Time limit: 1 hour
Remember to use your visual timer! We recommend the inventor’s iOS and Android apps — just search for “Time Timer” in the app store.
You don’t need to be a great artist to be a great designer — but basic sketching is a very important skill, because it allows us to explore ideas quickly and communicate them effectively to other people.
In this assignment, you’ll practise making “thumbnail” sketches. These are small, low-detail drawings of objects and layouts. We’ll use this technique throughout the course.
Sketch these objects
Set your timer: 25 minutes
For each of the objects listed below, create a small, icon-sized drawing in your notebook (about 2 cm by 2 cm). Aim to spend a maximum of one minute on each sketch, and get through as many as you can in the 25 minutes available.
In design, sketching isn’t about creating something beautiful — your only task is to sketch a representation of the object or layout.
Here’s an example of the level of detail to aim for. (Hopefully you can tell that this is a chair.)
When you’re ready, get started!
- Rubik’s Cube
- Desk lamp
- Postage stamp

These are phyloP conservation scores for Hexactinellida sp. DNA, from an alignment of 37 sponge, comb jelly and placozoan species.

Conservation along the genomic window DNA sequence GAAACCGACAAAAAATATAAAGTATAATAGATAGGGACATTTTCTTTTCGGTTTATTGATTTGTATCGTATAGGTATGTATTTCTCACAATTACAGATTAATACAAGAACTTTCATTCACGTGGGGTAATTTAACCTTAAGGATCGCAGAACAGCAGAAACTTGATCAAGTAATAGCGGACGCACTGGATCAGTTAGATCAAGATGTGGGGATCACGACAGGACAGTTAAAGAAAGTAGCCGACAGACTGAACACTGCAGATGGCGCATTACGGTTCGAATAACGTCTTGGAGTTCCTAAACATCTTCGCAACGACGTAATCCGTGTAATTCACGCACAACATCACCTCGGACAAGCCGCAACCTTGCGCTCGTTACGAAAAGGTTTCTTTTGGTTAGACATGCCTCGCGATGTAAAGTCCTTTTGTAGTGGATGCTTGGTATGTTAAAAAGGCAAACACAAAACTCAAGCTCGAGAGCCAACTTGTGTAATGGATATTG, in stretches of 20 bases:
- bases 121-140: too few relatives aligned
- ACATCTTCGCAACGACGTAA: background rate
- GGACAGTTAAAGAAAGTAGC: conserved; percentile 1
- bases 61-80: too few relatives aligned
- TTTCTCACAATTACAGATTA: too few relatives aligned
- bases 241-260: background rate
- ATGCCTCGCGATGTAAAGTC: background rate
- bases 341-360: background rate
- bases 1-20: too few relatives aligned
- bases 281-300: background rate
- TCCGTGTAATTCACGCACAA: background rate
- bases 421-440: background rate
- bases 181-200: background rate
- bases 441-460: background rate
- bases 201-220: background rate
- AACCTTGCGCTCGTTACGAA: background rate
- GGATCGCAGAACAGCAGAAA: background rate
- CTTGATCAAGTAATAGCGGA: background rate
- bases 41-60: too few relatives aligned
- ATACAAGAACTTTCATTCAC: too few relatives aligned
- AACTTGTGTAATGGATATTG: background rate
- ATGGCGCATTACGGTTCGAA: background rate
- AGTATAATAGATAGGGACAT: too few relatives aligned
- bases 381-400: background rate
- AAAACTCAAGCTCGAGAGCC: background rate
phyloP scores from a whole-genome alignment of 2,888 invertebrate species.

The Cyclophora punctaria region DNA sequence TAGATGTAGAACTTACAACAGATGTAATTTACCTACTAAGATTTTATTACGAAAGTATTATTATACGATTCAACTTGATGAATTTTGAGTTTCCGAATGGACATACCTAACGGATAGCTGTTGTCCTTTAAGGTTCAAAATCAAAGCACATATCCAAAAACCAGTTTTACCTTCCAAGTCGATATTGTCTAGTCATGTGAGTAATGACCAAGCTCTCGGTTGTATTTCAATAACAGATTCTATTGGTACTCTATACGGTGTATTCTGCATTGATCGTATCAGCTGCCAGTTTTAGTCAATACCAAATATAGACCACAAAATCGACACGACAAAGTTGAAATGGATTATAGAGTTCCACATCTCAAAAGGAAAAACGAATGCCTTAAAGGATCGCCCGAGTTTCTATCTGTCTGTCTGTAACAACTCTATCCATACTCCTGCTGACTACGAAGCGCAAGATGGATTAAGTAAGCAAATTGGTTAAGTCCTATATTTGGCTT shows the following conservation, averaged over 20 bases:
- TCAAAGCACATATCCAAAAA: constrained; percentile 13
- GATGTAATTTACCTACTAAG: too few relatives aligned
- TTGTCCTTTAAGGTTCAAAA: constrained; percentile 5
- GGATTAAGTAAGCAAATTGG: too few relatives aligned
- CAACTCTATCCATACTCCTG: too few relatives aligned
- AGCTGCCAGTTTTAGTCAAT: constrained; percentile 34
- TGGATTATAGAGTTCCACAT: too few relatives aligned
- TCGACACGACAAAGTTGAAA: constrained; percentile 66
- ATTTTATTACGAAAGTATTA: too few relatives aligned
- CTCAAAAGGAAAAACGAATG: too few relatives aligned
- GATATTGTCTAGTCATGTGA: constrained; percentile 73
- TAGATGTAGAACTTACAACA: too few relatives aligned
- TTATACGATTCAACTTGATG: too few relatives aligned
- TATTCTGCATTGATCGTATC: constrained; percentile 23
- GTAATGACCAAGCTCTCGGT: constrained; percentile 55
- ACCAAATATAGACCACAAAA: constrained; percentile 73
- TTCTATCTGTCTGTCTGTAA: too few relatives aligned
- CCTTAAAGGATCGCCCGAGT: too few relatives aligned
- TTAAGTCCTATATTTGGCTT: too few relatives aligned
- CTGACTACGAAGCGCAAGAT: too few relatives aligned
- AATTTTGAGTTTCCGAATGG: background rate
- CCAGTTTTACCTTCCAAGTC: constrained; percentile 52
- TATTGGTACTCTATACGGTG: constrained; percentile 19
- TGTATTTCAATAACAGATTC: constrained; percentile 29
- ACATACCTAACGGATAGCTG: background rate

- Fruit bowl
Sketch these posters
Set your timer: 25 minutes
Thumbnail sketching is especially useful for quickly exploring different layout options. For this next exercise, we’re going to do the process backwards — take some finished posters, and then create low-detail sketches of them.
The purpose of this activity is to help you understand the level of detail required in a thumbnail sketch, as compared to the finished design.
As an example of what to aim for, here’s a sketch of the poster for the film “Jaws” (1975):
Once you’re ready, set your timer to 25 minutes, and create similar sketches for each of the posters pictured below. Aim to spend a maximum of five minutes on each one, and get through as many as you can in the time available.
Poster 1: Eye Bee M (1981)
Image credit: IBM/Paul Rand
Poster 2: Grand Prix (1966)
Image credit: Saul Bass/John Frankenheimer
Poster 3: See America (1936)
Image credit: United States Travel Bureau/Martin Weitzman
Poster 4: Titanic (1997)
Image credit: Paramount Pictures/21st Century Fox
Poster 5: Parasite (2019)
Image credit: Kim Sang-man
Review our example solution
In the last ten minutes available for this assignment, take a look at our example below. To maximise your learning in this course, make sure to finish your work on each assignment before looking at the solution.
Here are our icon-sized sketches — we struggled with cat, boots, and aeroplane! Which were your “worst” sketches?
We got on better with our poster sketches. You might have noticed that they got more difficult as you moved through the five designs.
What did you find most challenging about creating sketches of these layouts?
Congratulations on completing your first hands-on assignment! Next, let’s talk about how you can succeed with the rest of this course.
Assignment version 1.0
Last updated 7 June 2021